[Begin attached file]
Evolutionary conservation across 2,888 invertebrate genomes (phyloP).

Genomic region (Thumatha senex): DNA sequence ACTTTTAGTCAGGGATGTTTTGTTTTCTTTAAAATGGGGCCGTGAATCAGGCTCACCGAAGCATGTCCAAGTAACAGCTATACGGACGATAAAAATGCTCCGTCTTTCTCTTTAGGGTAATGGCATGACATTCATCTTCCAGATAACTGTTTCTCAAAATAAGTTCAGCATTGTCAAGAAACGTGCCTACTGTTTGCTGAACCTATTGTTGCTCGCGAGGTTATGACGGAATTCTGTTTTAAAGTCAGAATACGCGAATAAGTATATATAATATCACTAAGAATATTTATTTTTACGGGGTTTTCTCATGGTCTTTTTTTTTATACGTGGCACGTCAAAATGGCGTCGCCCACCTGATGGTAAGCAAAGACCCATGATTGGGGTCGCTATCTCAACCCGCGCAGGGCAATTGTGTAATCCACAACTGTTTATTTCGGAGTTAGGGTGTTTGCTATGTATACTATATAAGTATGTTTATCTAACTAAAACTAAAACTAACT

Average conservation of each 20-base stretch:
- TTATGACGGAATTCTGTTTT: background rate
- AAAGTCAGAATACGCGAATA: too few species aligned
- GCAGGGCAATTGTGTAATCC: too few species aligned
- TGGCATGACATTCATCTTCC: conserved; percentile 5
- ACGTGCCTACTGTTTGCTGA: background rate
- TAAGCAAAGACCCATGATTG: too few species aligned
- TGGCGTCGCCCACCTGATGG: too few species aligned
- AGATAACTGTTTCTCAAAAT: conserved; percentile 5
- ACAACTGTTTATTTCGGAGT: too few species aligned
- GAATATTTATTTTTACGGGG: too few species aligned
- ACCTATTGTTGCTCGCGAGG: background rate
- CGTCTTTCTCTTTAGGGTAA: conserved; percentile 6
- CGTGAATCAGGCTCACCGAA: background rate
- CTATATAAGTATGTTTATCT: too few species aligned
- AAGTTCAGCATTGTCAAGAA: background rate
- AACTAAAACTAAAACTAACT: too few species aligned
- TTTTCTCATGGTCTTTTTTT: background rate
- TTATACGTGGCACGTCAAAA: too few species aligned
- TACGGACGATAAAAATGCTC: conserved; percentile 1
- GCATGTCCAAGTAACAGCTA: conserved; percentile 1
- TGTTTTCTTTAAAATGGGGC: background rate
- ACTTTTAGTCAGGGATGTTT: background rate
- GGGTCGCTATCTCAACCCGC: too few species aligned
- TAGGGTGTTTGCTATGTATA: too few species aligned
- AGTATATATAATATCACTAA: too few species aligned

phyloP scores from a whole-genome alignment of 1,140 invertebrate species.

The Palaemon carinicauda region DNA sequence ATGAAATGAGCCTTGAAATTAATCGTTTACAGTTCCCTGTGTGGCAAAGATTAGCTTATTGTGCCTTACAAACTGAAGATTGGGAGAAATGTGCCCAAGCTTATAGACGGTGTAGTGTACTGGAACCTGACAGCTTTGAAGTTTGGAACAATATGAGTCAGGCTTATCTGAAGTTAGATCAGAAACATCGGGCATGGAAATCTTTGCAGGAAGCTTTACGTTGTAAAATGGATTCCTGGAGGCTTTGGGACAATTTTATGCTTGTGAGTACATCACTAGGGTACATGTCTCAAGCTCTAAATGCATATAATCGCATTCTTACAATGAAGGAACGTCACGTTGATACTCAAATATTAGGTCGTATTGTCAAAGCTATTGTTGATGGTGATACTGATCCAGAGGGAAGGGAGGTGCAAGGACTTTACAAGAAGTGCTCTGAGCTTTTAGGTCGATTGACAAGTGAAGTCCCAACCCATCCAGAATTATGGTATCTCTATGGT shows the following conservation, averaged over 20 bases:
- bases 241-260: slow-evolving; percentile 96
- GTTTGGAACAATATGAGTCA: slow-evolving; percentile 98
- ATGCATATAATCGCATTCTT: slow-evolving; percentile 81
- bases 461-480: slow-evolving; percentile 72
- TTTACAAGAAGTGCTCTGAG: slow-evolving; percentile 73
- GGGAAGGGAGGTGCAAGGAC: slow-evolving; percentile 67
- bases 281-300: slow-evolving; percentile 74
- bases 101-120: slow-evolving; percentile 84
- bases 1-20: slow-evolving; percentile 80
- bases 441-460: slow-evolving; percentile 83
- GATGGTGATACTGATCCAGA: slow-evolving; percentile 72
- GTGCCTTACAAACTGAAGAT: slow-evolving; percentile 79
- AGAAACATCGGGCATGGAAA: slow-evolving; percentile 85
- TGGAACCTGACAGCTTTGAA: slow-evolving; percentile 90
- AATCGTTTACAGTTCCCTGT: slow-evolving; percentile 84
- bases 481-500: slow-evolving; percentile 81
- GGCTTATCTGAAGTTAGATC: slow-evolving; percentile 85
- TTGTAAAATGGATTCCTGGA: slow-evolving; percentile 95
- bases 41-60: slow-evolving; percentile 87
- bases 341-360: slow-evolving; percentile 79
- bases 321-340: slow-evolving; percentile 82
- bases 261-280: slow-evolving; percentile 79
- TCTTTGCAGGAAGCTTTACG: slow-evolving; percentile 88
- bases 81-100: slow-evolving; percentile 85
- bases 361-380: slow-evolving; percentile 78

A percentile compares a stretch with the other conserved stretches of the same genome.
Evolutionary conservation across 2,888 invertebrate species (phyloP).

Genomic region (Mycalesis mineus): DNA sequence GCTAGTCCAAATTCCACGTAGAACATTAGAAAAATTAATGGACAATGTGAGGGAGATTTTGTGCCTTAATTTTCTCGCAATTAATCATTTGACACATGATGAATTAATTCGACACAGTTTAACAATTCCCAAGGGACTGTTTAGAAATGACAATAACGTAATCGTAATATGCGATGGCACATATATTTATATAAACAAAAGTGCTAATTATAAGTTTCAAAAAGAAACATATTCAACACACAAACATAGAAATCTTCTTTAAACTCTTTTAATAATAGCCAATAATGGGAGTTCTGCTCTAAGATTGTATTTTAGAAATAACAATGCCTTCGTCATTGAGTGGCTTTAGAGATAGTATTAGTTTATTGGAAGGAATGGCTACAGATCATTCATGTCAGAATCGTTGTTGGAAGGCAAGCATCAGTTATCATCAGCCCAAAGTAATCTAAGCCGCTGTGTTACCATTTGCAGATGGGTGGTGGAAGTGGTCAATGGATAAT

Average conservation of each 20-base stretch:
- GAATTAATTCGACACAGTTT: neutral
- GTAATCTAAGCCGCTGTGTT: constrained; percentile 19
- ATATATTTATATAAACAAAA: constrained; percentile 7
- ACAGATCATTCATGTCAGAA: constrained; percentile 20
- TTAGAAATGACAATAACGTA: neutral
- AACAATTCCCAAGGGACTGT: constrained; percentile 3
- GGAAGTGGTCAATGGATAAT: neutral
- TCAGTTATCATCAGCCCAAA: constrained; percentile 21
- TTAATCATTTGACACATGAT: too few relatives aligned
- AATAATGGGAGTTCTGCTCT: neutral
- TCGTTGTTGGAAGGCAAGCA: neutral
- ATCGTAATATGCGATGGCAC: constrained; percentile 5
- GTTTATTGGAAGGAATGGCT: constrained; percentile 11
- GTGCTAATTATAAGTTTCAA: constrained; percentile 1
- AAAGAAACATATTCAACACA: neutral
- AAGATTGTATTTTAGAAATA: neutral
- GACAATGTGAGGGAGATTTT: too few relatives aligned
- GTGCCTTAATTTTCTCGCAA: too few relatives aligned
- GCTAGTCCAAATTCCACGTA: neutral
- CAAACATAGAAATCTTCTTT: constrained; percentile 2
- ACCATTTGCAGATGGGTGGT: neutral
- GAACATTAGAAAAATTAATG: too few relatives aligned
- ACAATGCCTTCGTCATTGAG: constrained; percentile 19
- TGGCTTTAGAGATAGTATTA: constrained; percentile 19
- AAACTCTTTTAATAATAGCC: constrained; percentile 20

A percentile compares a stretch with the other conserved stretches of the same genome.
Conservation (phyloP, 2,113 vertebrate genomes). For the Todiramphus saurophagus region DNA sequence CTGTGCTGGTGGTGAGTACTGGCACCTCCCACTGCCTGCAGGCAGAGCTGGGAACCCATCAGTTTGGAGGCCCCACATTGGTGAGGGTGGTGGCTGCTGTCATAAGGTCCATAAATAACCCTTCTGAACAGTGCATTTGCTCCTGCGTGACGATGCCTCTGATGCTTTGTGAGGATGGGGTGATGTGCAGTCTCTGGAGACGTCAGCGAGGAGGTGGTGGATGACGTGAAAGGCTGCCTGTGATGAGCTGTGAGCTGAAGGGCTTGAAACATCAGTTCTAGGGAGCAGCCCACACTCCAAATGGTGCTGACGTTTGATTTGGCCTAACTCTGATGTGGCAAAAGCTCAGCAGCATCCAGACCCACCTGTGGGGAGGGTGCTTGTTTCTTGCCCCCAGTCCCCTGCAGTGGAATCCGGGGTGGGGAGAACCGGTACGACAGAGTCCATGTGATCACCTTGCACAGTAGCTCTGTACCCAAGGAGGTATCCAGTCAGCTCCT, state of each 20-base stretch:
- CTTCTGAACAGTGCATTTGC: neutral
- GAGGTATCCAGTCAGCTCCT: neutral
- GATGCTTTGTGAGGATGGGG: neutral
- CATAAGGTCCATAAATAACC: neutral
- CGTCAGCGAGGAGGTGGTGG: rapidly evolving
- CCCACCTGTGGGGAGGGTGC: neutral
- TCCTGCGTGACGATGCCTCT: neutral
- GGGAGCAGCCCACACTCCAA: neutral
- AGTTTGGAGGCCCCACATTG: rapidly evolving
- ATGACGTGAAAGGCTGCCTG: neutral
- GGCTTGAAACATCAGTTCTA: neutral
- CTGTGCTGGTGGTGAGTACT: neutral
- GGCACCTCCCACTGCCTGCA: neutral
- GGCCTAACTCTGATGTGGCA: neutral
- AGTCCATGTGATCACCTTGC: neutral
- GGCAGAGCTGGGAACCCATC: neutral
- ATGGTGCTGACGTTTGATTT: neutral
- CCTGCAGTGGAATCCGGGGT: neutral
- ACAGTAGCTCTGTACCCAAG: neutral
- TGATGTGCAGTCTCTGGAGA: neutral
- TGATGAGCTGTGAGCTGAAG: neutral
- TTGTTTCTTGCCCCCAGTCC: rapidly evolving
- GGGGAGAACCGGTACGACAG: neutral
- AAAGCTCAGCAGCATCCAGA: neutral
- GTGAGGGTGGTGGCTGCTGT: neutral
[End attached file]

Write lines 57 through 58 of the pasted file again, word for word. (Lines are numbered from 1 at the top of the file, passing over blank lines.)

Evolutionary conservation across 2,888 invertebrate species (phyloP).

Genomic region (Mycalesis mineus): DNA sequence GCTAGTCCAAATTCCACGTAGAACATTAGAAAAATTAATGGACAATGTGAGGGAGATTTTGTGCCTTAATTTTCTCGCAATTAATCATTTGACACATGATGAATTAATTCGACACAGTTTAACAATTCCCAAGGGACTGTTTAGAAATGACAATAACGTAATCGTAATATGCGATGGCACATATATTTATATAAACAAAAGTGCTAATTATAAGTTTCAAAAAGAAACATATTCAACACACAAACATAGAAATCTTCTTTAAACTCTTTTAATAATAGCCAATAATGGGAGTTCTGCTCTAAGATTGTATTTTAGAAATAACAATGCCTTCGTCATTGAGTGGCTTTAGAGATAGTATTAGTTTATTGGAAGGAATGGCTACAGATCATTCATGTCAGAATCGTTGTTGGAAGGCAAGCATCAGTTATCATCAGCCCAAAGTAATCTAAGCCGCTGTGTTACCATTTGCAGATGGGTGGTGGAAGTGGTCAATGGATAAT